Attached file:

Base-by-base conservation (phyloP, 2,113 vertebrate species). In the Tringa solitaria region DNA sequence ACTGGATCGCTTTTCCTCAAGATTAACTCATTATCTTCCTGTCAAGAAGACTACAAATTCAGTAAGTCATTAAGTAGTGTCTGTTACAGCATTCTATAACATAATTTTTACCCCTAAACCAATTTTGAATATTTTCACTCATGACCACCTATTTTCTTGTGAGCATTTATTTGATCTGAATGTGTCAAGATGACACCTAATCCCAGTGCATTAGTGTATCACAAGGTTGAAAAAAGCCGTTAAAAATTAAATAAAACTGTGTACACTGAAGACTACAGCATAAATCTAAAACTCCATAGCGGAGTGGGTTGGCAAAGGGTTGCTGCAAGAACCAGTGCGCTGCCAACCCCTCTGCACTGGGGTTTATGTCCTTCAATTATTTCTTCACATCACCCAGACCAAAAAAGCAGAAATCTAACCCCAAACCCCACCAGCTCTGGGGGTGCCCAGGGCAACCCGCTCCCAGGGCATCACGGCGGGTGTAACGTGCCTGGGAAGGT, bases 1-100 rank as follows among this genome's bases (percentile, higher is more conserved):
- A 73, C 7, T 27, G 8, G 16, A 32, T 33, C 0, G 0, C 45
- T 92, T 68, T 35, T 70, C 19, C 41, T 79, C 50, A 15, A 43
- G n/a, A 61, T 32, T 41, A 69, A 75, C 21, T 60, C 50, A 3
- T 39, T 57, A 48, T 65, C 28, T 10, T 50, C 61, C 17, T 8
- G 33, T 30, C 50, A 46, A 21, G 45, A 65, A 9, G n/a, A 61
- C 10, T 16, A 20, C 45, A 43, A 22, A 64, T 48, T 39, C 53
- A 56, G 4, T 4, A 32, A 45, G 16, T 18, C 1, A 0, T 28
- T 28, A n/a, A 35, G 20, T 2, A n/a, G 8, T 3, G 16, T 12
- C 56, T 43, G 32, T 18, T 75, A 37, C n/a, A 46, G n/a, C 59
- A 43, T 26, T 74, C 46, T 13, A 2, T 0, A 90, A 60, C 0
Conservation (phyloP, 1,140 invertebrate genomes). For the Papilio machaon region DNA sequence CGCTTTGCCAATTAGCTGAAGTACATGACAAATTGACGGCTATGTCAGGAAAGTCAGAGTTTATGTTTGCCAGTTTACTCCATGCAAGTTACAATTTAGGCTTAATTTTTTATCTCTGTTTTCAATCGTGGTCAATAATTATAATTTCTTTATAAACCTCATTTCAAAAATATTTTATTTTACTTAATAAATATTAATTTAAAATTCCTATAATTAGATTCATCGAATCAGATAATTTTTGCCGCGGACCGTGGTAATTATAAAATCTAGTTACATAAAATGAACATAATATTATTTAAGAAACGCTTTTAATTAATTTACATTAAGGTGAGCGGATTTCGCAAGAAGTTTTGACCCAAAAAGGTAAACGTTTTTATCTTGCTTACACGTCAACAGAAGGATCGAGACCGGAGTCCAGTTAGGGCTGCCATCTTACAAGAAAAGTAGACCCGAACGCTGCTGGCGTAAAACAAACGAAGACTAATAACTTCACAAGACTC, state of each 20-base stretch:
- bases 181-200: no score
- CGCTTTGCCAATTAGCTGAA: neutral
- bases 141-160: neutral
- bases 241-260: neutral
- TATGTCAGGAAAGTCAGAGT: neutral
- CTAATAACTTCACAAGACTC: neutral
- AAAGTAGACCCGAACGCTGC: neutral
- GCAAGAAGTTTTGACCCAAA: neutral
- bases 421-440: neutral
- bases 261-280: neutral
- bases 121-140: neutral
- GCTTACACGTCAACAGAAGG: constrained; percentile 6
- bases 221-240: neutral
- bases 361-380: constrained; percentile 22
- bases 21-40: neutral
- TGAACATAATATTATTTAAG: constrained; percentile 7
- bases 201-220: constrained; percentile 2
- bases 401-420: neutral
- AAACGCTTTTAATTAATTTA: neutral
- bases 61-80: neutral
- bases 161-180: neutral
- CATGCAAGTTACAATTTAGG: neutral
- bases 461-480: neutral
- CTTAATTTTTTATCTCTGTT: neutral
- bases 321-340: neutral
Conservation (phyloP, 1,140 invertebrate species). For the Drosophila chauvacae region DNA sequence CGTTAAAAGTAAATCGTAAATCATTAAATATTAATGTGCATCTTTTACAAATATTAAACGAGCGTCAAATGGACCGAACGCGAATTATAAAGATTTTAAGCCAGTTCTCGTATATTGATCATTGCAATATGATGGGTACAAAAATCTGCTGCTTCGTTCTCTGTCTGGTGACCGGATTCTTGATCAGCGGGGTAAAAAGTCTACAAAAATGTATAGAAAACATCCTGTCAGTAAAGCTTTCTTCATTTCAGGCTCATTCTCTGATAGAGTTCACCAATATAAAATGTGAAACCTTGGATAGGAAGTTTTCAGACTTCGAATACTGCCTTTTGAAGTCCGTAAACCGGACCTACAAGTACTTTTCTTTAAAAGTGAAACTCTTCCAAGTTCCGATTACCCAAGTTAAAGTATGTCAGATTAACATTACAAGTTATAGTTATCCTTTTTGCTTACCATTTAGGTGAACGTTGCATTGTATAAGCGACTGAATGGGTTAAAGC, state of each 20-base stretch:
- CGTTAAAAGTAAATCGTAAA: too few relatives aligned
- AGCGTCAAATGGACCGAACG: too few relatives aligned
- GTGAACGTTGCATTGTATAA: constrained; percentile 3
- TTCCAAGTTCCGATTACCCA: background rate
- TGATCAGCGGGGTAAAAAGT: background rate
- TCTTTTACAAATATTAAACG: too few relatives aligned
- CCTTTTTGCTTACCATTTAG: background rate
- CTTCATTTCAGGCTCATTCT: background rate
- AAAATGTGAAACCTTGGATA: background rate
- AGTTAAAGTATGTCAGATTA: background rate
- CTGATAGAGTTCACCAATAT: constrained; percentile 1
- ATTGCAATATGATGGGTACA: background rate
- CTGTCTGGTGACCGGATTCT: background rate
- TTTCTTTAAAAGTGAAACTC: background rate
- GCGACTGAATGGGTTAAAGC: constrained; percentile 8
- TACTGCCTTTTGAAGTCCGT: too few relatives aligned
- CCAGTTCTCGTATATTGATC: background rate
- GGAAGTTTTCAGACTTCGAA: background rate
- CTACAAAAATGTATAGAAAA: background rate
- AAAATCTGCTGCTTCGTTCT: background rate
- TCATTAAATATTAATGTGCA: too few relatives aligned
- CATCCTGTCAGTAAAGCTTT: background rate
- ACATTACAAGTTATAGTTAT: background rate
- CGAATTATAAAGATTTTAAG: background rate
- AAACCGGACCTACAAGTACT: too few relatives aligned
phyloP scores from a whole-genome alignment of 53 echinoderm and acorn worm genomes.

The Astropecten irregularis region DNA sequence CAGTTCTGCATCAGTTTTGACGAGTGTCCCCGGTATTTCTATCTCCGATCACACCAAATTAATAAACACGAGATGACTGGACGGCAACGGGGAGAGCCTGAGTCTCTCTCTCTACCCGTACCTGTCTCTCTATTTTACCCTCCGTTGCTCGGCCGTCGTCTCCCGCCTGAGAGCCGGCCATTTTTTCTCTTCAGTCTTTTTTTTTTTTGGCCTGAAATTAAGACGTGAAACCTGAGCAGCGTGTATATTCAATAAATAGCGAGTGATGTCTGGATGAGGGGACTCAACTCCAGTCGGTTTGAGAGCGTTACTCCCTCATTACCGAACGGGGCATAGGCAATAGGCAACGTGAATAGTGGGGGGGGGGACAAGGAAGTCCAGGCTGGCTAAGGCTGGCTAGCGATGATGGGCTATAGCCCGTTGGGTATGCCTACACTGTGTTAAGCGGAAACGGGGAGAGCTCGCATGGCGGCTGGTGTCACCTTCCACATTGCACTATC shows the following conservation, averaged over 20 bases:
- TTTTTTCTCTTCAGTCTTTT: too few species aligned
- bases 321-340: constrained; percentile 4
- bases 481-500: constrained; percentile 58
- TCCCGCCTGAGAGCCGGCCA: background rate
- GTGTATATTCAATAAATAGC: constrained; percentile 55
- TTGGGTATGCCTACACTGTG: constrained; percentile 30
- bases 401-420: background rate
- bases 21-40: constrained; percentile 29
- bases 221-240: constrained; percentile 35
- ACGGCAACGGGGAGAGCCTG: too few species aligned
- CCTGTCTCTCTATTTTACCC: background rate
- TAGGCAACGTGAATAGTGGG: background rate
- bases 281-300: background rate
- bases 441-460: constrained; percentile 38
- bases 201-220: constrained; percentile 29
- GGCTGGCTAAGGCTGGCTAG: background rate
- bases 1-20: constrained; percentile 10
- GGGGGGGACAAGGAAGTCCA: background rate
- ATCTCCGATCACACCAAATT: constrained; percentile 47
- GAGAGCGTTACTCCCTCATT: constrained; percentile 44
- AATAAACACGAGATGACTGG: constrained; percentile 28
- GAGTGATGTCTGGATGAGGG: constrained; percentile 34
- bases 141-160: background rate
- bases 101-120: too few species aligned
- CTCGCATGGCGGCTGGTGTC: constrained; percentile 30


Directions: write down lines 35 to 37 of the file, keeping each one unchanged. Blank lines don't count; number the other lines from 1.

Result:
- bases 461-480: neutral
- CTTAATTTTTTATCTCTGTT: neutral
- bases 321-340: neutral